/How to Reduce the Costs of Boat Ownership

How to Reduce the Costs of Boat Ownership

Rolls Royce Powered Aeroboat 0 600x399 at How to Reduce the Costs of Boat Ownership

Owning a boat is an exciting prospect for almost anyone who lives near water, but when they start calculating the costs of boat ownership, they’re often frightened away. Boat ownership can certainly be expensive, especially if you’re looking at a luxury vessel, but there are some easy strategies you can employ to make it much more affordable.

The Many Costs of Boat Ownership

Let’s start with an explanation for why boat ownership is so expensive. The initial cost to purchase a boat may be within your budget, but you’ll need to consider many different expenses over the course of your ownership, like:

  • The purchase price
  • Taxes and fees
  • Docking and storage
  • Insurance
  • Registration
  • Fuel and maintenance costs

Depending on where you live and what kind of boat you have, these could range into the hundreds, or even thousands of dollars per month.

Cost Reduction Tips

Thankfully, there are many strategies you can use to reduce the cost of your boat (and your ongoing boat ownership).

  • Buy used. One of the easiest steps you can take is to buy a used boat, instead of new. The allure of a new boat may be enticing, but the moment you take it out on the water, it will begin to depreciate in value. Used boats are often just as reliable, functional, and attractive as new boats, but they’ll offer a substantial discount. This is especially true for higher-end models, which people may purchase without fully realizing the costs of ownership. Obviously, you’ll need to be careful here; it’s possible to buy a used boat that wasn’t well cared-for, or one that isn’t as functional as a new counterpart, but as long as you shop around and do your due diligence, you should end up with a much better deal.
  • Attend a boat show (and shop around). Speaking of deals, you shouldn’t jump on the first boat for sale you encounter. It’s much better to shop around, relying on many different channels listing boats for sale. One of the best options available to you is a boat show, where boat retailers, dealerships, and individual buyers and sellers will convene to make exchanges and just talk about their passion with others.
  • Don’t buy more boat than you need. Some people end up buying a bigger, faster, or more robust boat than they really need. They might not understand their own needs, buying a “better” model because they think they need it. Or they might buy a model they’re going to “grow into” after some time on the water. These approaches generally don’t work out; the bigger boat will cost you more upfront, more in fuel and insurance costs, and more in maintenance costs. Only buy as much boat as you need, and be honest about your wants and needs.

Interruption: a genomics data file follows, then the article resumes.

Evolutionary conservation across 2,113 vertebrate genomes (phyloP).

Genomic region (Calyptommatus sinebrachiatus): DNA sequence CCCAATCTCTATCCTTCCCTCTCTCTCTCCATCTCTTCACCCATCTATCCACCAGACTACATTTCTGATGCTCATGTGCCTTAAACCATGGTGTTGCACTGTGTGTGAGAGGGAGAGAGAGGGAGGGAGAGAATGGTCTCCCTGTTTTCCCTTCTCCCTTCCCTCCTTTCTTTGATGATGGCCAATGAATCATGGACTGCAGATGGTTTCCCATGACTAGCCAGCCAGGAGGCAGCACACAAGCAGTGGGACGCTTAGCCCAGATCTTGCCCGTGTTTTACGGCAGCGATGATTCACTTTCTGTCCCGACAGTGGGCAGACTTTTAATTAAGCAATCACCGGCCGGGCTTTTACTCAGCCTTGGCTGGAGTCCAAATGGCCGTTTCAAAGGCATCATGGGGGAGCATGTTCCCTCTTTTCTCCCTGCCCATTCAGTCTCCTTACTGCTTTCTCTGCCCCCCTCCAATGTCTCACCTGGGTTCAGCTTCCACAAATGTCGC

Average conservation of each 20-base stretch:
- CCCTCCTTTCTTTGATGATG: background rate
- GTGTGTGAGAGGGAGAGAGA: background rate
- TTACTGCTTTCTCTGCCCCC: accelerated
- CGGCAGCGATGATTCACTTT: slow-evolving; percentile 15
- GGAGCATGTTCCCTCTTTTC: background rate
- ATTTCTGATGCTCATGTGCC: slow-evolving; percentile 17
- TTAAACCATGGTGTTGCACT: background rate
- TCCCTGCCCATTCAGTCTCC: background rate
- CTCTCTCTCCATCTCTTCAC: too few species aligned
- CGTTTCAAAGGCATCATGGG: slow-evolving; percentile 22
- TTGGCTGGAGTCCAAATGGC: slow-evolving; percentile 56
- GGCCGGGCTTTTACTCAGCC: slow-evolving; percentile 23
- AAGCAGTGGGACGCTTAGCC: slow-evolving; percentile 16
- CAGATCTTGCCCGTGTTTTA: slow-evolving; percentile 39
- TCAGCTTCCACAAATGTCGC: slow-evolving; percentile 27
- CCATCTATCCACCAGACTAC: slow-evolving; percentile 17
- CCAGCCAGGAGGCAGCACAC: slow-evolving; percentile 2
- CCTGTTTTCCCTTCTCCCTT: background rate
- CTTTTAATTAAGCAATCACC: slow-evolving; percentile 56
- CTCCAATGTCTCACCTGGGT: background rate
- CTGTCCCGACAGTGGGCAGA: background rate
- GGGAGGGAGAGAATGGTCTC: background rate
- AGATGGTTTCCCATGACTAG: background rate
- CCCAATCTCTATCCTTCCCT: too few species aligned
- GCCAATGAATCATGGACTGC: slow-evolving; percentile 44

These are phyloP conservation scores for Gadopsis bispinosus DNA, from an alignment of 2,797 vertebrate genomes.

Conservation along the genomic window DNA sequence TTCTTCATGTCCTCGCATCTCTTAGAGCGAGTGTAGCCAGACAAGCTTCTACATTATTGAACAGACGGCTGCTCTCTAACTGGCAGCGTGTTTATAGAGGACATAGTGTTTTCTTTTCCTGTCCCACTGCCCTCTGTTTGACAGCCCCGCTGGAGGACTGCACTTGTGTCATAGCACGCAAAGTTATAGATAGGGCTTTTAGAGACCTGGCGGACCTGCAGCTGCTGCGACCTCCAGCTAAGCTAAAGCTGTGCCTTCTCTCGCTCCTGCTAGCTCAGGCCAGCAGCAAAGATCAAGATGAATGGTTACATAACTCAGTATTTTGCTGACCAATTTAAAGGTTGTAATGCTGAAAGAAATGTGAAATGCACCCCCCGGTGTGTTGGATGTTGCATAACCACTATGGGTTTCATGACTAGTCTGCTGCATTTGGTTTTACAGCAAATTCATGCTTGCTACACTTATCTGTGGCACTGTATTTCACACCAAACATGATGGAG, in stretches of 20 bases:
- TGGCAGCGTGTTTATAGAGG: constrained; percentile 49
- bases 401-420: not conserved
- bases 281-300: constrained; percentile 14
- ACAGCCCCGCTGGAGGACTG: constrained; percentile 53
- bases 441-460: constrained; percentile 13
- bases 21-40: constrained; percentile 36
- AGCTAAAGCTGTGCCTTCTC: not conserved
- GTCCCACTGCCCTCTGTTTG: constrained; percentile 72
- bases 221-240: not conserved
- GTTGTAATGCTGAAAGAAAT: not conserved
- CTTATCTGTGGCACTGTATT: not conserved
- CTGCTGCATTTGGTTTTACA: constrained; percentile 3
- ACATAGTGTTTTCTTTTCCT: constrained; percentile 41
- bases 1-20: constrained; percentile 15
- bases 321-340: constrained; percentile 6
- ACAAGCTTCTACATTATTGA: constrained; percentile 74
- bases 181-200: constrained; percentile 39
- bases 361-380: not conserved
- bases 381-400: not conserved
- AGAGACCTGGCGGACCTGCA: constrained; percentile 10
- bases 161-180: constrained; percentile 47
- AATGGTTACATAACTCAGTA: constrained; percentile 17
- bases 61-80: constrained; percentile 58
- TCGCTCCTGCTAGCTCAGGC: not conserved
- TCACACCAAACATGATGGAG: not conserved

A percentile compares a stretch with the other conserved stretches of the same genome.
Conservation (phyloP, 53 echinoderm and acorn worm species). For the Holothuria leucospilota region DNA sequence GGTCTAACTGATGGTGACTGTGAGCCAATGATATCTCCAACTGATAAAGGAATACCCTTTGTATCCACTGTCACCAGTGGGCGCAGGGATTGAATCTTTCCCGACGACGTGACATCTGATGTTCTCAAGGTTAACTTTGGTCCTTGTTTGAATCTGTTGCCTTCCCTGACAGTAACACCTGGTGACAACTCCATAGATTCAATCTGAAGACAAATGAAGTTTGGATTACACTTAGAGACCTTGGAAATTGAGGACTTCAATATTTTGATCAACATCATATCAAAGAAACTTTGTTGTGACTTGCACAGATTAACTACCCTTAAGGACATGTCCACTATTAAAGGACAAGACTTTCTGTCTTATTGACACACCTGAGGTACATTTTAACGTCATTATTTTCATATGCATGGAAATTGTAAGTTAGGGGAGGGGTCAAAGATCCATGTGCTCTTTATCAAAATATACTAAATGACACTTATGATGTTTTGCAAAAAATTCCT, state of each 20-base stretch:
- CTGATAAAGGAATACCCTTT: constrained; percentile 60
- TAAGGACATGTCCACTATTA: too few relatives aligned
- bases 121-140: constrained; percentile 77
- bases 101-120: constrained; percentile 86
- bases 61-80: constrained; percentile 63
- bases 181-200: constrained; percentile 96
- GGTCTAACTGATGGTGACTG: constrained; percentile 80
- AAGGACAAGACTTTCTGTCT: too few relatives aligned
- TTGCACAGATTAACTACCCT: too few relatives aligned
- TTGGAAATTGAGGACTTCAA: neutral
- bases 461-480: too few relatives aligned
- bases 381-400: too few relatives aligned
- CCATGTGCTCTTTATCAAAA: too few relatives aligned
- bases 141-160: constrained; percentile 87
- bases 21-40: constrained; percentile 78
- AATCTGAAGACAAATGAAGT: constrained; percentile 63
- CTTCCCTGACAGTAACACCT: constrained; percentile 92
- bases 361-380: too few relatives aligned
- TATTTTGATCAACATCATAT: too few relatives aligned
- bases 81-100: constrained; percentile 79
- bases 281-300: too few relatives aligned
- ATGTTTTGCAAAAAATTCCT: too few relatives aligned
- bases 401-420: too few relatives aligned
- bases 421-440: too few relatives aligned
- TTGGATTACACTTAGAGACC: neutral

• Be smart about financing. If you can buy your boat all in cash, do it. Otherwise, you’ll have to finance your boat—which isn’t necessarily a bad thing, but you’ll need to be smart. If you get a loan for your boat, you’ll be making payments not just to cover the purchase price, but also in the form of interest, and if you aren’t careful, that interest can compound and cost you far more in the long run. If you must get a loan, shop around to make sure you’re getting the most favorable rate—and don’t sign up for a higher monthly payment than you can truly afford.
  • Invest in proactive maintenance. Your boat will be a better investment if it stays in good condition for as long as possible, so it’s wise to invest in proactive maintenance. Catching a small bit of damage early and repairing it can prevent it from becoming a bigger, more expensive problem. Well-maintained boats are also more efficient, reducing the costs to run them.
  • Do your own maintenance. Most of the routine maintenance needed by a boat can be done even by an amateur, so try to save money by learning and doing the maintenance on your own. Inspecting the engine, cleaning the boat, and changing the oil should be well within your capabilities once you grasp the basics.
  • Store the boat at home. The costs of long-term boat storage can wreak havoc on your finances, especially if your area suffers from long winters. Instead of paying for a dedicated storage unit, try to store your boat at home, in a garage.

If you’re looking for more ways to save money as a boat owner, consider talking to other boat owners in your area. They’ll likely be more than happy to exchange tips and advice with you, recommending places where you can get a good deal, or strategies that have saved them money in the past.

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(CEO / Editor / Journalist) – Bruno is the owner and CEO of Motorward.com; he’s responsible for the entire team, editorial guidelines and publishing. Bruno has many years of experience in the auto industry, both managing automotive websites and contributing to the press.